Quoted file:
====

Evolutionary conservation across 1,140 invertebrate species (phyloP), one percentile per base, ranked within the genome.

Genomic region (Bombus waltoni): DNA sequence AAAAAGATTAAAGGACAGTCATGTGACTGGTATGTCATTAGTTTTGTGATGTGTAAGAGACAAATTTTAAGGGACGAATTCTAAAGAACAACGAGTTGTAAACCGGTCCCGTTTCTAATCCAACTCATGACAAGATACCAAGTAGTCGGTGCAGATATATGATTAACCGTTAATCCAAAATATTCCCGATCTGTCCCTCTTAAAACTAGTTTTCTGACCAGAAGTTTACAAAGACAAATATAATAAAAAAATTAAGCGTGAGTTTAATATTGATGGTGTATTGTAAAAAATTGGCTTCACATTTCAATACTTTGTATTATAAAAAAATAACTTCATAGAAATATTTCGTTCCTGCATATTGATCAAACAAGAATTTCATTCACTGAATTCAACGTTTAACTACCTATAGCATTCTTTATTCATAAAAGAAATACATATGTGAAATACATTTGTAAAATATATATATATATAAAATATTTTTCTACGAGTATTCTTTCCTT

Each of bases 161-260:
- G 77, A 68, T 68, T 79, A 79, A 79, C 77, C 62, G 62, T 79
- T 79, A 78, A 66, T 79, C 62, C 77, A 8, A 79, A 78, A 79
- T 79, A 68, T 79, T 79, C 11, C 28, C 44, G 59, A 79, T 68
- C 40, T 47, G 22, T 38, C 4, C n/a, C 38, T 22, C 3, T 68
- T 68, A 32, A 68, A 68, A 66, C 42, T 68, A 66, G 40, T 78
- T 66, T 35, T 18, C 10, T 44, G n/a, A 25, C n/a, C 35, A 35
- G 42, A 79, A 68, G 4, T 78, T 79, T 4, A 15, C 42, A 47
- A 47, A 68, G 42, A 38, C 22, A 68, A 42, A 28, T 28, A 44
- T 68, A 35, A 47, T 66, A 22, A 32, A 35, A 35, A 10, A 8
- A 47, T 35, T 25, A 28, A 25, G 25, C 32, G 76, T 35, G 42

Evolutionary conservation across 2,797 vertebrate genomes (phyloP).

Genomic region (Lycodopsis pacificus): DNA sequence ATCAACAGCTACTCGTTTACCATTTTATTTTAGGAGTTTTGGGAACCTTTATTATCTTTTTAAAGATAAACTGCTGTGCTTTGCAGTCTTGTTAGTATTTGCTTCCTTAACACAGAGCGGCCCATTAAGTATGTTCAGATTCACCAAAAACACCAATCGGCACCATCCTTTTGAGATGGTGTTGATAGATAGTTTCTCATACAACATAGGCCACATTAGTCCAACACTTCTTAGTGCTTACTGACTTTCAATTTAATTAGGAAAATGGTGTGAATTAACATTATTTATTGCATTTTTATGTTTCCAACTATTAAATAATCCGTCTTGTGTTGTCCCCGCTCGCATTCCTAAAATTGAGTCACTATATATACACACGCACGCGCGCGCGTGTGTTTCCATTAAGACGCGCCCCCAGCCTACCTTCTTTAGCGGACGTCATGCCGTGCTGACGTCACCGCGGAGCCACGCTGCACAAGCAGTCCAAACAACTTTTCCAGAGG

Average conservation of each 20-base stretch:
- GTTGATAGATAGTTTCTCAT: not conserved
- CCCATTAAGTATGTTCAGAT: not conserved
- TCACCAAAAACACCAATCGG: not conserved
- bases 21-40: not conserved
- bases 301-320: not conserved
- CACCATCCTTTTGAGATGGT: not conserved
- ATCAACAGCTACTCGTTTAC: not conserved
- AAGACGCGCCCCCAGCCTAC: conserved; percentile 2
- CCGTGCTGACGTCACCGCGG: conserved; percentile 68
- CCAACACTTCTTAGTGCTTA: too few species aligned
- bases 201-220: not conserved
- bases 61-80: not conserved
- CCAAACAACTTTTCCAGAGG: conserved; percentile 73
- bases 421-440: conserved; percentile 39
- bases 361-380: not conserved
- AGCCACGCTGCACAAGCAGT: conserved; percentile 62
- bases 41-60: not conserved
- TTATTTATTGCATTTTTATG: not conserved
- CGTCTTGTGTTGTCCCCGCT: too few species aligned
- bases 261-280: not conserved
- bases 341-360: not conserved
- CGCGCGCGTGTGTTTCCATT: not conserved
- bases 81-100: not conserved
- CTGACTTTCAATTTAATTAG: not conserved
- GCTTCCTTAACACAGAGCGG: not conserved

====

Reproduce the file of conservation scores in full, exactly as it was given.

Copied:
Evolutionary conservation across 1,140 invertebrate species (phyloP), one percentile per base, ranked within the genome.

Genomic region (Bombus waltoni): DNA sequence AAAAAGATTAAAGGACAGTCATGTGACTGGTATGTCATTAGTTTTGTGATGTGTAAGAGACAAATTTTAAGGGACGAATTCTAAAGAACAACGAGTTGTAAACCGGTCCCGTTTCTAATCCAACTCATGACAAGATACCAAGTAGTCGGTGCAGATATATGATTAACCGTTAATCCAAAATATTCCCGATCTGTCCCTCTTAAAACTAGTTTTCTGACCAGAAGTTTACAAAGACAAATATAATAAAAAAATTAAGCGTGAGTTTAATATTGATGGTGTATTGTAAAAAATTGGCTTCACATTTCAATACTTTGTATTATAAAAAAATAACTTCATAGAAATATTTCGTTCCTGCATATTGATCAAACAAGAATTTCATTCACTGAATTCAACGTTTAACTACCTATAGCATTCTTTATTCATAAAAGAAATACATATGTGAAATACATTTGTAAAATATATATATATATAAAATATTTTTCTACGAGTATTCTTTCCTT

Each of bases 161-260:
- G 77, A 68, T 68, T 79, A 79, A 79, C 77, C 62, G 62, T 79
- T 79, A 78, A 66, T 79, C 62, C 77, A 8, A 79, A 78, A 79
- T 79, A 68, T 79, T 79, C 11, C 28, C 44, G 59, A 79, T 68
- C 40, T 47, G 22, T 38, C 4, C n/a, C 38, T 22, C 3, T 68
- T 68, A 32, A 68, A 68, A 66, C 42, T 68, A 66, G 40, T 78
- T 66, T 35, T 18, C 10, T 44, G n/a, A 25, C n/a, C 35, A 35
- G 42, A 79, A 68, G 4, T 78, T 79, T 4, A 15, C 42, A 47
- A 47, A 68, G 42, A 38, C 22, A 68, A 42, A 28, T 28, A 44
- T 68, A 35, A 47, T 66, A 22, A 32, A 35, A 35, A 10, A 8
- A 47, T 35, T 25, A 28, A 25, G 25, C 32, G 76, T 35, G 42

Evolutionary conservation across 2,797 vertebrate genomes (phyloP).

Genomic region (Lycodopsis pacificus): DNA sequence ATCAACAGCTACTCGTTTACCATTTTATTTTAGGAGTTTTGGGAACCTTTATTATCTTTTTAAAGATAAACTGCTGTGCTTTGCAGTCTTGTTAGTATTTGCTTCCTTAACACAGAGCGGCCCATTAAGTATGTTCAGATTCACCAAAAACACCAATCGGCACCATCCTTTTGAGATGGTGTTGATAGATAGTTTCTCATACAACATAGGCCACATTAGTCCAACACTTCTTAGTGCTTACTGACTTTCAATTTAATTAGGAAAATGGTGTGAATTAACATTATTTATTGCATTTTTATGTTTCCAACTATTAAATAATCCGTCTTGTGTTGTCCCCGCTCGCATTCCTAAAATTGAGTCACTATATATACACACGCACGCGCGCGCGTGTGTTTCCATTAAGACGCGCCCCCAGCCTACCTTCTTTAGCGGACGTCATGCCGTGCTGACGTCACCGCGGAGCCACGCTGCACAAGCAGTCCAAACAACTTTTCCAGAGG

Average conservation of each 20-base stretch:
- GTTGATAGATAGTTTCTCAT: not conserved
- CCCATTAAGTATGTTCAGAT: not conserved
- TCACCAAAAACACCAATCGG: not conserved
- bases 21-40: not conserved
- bases 301-320: not conserved
- CACCATCCTTTTGAGATGGT: not conserved
- ATCAACAGCTACTCGTTTAC: not conserved
- AAGACGCGCCCCCAGCCTAC: conserved; percentile 2
- CCGTGCTGACGTCACCGCGG: conserved; percentile 68
- CCAACACTTCTTAGTGCTTA: too few species aligned
- bases 201-220: not conserved
- bases 61-80: not conserved
- CCAAACAACTTTTCCAGAGG: conserved; percentile 73
- bases 421-440: conserved; percentile 39
- bases 361-380: not conserved
- AGCCACGCTGCACAAGCAGT: conserved; percentile 62
- bases 41-60: not conserved
- TTATTTATTGCATTTTTATG: not conserved
- CGTCTTGTGTTGTCCCCGCT: too few species aligned
- bases 261-280: not conserved
- bases 341-360: not conserved
- CGCGCGCGTGTGTTTCCATT: not conserved
- bases 81-100: not conserved
- CTGACTTTCAATTTAATTAG: not conserved
- GCTTCCTTAACACAGAGCGG: not conserved